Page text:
Not strong enough? Movements generated during clinical examination of sagittal and rotational laxity in a cadaver knee
Keywords:knee, anterolateral ligament, anterior drawer’s test, pivot shift, rotatory instability, anterior cruciate ligament, iliotibial band, Kaplan fibres
Background: Injury to the anterior cruciate ligament (ACL) is associated with sagittal and rotational laxity, which is exacerbated by damage to the anterolateral capsuloligamentous structures, also known as the anterolateral ligament (ALL). The amount of laxity reported in biomechanical studies might be clinically insignificant during a surgeon’s examination, possibly influencing clinical judgement. We aimed to measure whether the motion generated by clinicians in a cadaver model after the ACL and AL were transected is clinically significant.
Methods: A group of orthopaedic surgeons and trainees examined a cadaver knee for sagittal and rotational laxity at 30° and 90° with intact ligaments, after the ACL was transected, and after the ACL and ALL were transected. The examiners were blinded to the dissection process. Rotational and sagittal movements during these examinations were recorded by a computer-assisted surgery (CAS) system.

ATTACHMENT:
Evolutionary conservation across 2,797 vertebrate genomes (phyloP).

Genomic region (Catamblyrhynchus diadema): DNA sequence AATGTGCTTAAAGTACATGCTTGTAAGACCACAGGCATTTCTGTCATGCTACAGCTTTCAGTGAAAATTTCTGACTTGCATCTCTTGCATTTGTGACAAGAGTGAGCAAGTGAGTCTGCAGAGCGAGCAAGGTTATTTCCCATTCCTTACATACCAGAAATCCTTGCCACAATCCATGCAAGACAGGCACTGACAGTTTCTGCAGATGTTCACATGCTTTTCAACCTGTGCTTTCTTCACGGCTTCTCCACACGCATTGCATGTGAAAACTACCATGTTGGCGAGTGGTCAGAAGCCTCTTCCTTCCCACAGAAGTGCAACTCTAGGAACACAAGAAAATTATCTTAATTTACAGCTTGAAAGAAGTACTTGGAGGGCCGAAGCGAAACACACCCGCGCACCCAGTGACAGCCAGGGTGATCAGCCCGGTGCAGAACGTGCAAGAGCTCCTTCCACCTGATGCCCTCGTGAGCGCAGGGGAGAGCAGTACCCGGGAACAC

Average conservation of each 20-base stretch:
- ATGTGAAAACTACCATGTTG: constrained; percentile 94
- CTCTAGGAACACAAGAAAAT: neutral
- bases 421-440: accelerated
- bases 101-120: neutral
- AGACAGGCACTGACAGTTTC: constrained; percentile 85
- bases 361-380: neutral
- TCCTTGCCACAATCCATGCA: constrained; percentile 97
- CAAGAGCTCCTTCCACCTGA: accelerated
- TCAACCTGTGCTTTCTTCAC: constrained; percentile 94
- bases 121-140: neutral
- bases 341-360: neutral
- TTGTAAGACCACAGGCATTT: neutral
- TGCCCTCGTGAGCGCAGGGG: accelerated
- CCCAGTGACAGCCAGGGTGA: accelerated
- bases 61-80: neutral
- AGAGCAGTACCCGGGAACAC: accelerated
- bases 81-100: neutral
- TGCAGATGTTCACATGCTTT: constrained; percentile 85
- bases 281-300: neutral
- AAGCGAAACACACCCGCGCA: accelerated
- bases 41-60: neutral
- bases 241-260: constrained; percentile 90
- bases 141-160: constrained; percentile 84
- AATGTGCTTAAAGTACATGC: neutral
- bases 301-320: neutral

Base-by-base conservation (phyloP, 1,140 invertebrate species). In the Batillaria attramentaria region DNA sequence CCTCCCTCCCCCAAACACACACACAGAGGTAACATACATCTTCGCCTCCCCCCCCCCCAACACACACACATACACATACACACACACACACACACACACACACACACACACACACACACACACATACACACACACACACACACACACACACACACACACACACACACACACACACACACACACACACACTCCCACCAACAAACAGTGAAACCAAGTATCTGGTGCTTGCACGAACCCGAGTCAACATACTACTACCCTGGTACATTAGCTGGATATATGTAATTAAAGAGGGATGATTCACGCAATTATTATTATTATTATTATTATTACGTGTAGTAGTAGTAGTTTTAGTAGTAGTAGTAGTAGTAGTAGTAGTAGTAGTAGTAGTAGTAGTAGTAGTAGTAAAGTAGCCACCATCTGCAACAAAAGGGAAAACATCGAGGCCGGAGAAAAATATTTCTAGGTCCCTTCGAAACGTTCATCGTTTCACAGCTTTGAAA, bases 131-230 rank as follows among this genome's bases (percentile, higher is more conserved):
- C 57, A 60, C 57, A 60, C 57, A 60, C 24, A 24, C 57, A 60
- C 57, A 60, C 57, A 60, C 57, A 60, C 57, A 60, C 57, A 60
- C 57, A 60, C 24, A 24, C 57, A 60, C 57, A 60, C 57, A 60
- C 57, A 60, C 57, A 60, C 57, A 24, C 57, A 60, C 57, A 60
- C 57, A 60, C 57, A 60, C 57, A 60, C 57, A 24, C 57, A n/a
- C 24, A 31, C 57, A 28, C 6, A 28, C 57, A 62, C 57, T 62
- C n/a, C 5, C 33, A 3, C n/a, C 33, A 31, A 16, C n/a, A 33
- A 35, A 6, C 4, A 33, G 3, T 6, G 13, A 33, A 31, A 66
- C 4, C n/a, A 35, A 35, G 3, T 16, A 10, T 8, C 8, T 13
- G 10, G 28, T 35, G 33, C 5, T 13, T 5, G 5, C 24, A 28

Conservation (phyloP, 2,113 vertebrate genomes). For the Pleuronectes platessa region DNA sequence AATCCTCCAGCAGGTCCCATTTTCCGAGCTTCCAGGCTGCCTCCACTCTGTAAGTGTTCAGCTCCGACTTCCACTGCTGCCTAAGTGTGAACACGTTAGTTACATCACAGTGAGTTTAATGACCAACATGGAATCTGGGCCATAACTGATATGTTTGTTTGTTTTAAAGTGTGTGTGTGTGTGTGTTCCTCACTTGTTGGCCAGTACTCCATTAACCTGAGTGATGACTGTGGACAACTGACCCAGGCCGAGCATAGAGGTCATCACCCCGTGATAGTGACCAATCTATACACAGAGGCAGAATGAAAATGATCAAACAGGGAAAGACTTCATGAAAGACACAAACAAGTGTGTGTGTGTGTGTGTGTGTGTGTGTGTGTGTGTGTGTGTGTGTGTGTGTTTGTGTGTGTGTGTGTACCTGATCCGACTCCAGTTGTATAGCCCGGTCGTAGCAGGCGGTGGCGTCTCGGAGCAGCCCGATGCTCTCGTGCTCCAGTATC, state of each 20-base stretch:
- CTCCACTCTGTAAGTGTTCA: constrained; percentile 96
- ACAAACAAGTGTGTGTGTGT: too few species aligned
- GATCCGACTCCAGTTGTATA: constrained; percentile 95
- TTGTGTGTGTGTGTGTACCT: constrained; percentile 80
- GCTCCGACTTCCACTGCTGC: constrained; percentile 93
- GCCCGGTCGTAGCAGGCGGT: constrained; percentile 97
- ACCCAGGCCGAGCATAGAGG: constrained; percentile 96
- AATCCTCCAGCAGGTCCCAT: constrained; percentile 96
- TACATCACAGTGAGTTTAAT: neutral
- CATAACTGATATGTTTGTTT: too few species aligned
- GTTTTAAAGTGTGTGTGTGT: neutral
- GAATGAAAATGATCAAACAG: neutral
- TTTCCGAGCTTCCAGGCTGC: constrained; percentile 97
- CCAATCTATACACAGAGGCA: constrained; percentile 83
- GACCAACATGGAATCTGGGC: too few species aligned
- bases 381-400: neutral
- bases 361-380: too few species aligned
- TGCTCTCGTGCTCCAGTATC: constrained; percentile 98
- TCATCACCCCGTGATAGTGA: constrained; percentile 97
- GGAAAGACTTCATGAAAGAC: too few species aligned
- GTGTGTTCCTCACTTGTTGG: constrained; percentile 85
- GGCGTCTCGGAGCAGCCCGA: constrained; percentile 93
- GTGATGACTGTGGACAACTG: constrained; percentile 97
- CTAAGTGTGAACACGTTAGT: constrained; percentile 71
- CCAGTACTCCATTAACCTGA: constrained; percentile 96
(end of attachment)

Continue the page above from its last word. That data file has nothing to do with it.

Results: Twenty-four orthopaedic surgeons took part in the study. The median sagittal plane motion captured by CAS at 30° flexion was 7 mm (IQR 2 mm, p-value 0.32) in the intact knee, 9 mm (IQR 1 mm, p-value 0.34) after the ACL was cut and 9 mm (IQR 3 mm, p-value 0.63) after ACL and ALL were cut. The median arc of rotational motion at 30° was 19° (IQR 7°, p-value 0.12) in the intact knee, 24° (IQR 5°, p-value 0.56) after the ACL was cut, and 22° (IQR 6°, p-value 0.8) after the ACL and ALL were cut. None of the differences in these movements was significant.
Conclusion: The surgeons could not generate significant differences in sagittal or rotational motion in a cadaver model, which could be objectively detected by CAS, when examining the intact knee, ACL deficient (only), or combined ACL and ALL deficient knee. This challenges the utility of known clinical tests and calls for improved objective laxity assessment tools to provide input in clinical decision-making and measure outcomes of these injuries.
Level of evidence: Level 5